We find two broad methods affecting the end of slavery: 1) absolute self-reliant independence by abolitionists, and 2) challenging the slave to rebel.
Whipple’s Liberty Chimers were a radical bunch, for sure—and she used that flame to ignite a deep and lasting opposition to the Slave Power.
Rhode Island’s “Dorr War” opened sharp wounds in the antislavery community. Whipple wanted to heal her community, and attack the real enemy.
As a peace offering for the two sides of Rhode Island’s bitter antislavery divide, Frances Whipple offers this ringing call for abolitionist union.
Menger concludes his second chapter with two key observations about higher order goods and a solution to a supposed paradox.
How could humanity be fruitful and multiply if they are all slaves to their fathers?
It’s an idea that just won’t stay dead.
Menger’s second chapter invokes knowledge and society to connect causal chains of productivity from the individual to larger economic processes.
At base, economics is an historical discipline—it is the study of how productivity and material resources, combined over time, satisfy human needs.
Fears of internet borne electoral interference have spurred even liberal states to assert a collective right to attention.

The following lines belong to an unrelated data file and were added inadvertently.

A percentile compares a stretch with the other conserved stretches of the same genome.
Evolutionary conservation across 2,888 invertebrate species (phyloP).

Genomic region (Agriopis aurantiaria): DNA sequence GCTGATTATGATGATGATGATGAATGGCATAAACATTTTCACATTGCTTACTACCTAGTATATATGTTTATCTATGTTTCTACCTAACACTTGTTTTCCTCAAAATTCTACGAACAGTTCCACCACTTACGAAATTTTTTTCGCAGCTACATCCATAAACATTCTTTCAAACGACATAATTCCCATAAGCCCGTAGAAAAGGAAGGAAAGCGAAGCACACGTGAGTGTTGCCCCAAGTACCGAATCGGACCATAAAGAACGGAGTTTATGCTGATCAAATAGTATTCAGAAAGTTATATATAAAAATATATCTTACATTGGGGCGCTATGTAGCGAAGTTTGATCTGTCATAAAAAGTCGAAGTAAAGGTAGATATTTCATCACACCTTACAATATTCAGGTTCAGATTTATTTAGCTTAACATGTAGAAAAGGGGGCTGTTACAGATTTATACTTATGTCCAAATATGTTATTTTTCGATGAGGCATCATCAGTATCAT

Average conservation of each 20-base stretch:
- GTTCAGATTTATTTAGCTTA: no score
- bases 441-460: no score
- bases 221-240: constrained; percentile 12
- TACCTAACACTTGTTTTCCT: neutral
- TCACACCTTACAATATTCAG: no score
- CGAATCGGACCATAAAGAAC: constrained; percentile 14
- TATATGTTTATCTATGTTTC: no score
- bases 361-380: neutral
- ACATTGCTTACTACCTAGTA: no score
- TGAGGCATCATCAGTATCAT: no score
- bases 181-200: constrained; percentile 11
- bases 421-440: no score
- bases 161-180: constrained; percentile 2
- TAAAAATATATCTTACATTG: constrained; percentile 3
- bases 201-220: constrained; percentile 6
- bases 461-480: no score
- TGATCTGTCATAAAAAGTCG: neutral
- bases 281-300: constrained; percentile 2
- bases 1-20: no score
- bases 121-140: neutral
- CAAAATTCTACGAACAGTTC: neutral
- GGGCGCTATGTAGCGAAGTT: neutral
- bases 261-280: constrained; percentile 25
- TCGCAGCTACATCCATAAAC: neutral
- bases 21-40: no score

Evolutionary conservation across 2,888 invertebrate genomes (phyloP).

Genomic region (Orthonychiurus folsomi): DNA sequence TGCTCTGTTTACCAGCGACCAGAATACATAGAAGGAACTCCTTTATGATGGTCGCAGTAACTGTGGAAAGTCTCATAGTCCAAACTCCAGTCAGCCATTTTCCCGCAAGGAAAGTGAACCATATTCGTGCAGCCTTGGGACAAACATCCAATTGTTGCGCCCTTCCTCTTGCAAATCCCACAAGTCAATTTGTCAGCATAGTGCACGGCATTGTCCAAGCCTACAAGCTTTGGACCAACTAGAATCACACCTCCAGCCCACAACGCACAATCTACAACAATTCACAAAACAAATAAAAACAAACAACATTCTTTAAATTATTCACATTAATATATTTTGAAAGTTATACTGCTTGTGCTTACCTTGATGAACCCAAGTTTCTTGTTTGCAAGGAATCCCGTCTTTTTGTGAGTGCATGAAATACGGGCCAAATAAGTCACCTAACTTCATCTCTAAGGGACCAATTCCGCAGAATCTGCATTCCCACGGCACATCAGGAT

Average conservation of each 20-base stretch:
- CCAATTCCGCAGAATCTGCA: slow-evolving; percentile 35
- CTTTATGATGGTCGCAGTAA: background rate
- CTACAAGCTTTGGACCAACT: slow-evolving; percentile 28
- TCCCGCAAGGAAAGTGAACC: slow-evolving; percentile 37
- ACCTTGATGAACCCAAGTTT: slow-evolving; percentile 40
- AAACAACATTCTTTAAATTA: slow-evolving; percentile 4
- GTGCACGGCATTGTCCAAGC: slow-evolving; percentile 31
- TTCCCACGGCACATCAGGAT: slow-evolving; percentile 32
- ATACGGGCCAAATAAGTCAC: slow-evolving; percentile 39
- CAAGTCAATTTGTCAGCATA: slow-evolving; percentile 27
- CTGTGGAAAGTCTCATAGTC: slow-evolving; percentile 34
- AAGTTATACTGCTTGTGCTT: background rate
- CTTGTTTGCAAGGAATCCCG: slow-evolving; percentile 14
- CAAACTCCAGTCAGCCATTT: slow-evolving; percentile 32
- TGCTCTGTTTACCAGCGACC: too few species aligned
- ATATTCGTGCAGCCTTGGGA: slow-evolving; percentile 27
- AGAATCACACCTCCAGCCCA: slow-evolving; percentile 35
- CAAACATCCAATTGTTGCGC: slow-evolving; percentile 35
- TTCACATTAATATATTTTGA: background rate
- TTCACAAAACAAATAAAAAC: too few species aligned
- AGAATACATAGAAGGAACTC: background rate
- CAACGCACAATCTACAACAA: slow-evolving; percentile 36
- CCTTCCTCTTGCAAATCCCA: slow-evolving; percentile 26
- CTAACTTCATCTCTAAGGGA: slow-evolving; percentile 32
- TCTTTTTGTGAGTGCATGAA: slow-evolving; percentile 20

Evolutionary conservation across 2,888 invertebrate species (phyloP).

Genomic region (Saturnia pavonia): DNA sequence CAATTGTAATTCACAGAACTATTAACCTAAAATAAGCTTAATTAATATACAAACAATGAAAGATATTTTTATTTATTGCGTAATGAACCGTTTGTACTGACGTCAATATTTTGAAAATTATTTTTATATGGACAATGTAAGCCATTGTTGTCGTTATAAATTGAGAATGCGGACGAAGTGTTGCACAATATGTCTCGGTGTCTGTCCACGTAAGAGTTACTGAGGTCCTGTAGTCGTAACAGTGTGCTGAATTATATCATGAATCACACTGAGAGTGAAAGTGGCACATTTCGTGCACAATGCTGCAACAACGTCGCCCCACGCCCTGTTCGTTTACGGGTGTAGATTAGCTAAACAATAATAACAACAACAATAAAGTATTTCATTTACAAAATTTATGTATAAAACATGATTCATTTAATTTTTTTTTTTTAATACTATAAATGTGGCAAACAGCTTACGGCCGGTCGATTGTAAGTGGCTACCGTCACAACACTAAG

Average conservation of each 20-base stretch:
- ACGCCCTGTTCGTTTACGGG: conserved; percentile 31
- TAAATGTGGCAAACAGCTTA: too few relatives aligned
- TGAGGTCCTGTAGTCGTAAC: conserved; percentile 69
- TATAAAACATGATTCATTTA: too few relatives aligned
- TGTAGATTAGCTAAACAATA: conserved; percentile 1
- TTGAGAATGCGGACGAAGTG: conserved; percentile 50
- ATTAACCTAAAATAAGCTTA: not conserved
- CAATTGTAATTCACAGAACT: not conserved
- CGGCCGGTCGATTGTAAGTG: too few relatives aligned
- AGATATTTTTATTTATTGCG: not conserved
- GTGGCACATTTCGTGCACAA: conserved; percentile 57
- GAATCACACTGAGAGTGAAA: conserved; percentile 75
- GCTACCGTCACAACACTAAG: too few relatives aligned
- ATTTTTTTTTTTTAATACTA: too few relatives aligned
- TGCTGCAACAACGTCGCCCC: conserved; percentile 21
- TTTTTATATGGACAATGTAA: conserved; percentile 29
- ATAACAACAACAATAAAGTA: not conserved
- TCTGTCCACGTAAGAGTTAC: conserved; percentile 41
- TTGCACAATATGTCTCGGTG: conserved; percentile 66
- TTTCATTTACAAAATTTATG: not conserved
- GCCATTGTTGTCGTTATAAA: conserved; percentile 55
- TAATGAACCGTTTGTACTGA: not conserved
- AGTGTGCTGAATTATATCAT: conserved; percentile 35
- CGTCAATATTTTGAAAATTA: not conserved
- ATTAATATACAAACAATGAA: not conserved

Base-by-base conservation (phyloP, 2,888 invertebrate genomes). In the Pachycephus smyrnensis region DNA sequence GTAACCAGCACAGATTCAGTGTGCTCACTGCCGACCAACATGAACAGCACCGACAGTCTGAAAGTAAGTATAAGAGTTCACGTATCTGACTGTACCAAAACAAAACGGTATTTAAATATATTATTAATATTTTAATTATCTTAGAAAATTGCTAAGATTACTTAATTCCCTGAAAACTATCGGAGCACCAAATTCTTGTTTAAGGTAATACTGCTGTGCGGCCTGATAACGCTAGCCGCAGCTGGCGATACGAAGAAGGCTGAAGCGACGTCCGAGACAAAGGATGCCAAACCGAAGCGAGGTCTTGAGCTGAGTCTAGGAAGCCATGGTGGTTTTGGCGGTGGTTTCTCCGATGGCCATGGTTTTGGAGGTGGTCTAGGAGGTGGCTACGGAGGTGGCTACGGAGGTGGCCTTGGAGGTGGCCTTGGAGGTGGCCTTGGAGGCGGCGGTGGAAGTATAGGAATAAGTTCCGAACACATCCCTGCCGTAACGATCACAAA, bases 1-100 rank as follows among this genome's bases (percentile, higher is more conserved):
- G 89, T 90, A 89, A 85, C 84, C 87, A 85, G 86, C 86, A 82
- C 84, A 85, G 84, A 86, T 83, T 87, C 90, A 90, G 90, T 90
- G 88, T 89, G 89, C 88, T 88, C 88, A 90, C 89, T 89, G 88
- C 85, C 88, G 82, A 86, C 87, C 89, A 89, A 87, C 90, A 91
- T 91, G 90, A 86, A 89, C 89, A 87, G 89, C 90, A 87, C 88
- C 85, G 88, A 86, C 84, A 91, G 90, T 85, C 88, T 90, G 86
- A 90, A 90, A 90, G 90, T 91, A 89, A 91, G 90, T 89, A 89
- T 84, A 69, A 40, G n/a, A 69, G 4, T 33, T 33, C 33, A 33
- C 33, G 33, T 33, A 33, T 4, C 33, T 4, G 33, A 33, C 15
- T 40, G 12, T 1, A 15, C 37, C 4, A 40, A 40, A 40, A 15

To the causal-realist, all economic production is linked in great causal chains to the fulfillment of individual human needs.
From Equifax to Ashley Madison, the inevitability of big data leaks drives the democratization of disciplinary power.
In a community-building activist junket, Rogers and William Lloyd Garrison hunt for honest souls in the forests and hills of New Hampshire.
Setting the tone for the rest of his book, our author argues that complex societies require innumerable interlocking and overlapping local institutions.
Sonya Mann examines the precarity of free speech in a platform ecosystem, and offers a decentralized alternative.
Surveying the history of states from the fall of Rome to modern Britain, Donisthorpe introduces his plea for “Integration with Decentralization.”
Our author and his compatriots revel in their minority status, fighting The Good Fight, and suffering along the way.
Donisthorpe begins this important contribution to trans-Atlantic libertarianism by investigating the claim that the state is an organism.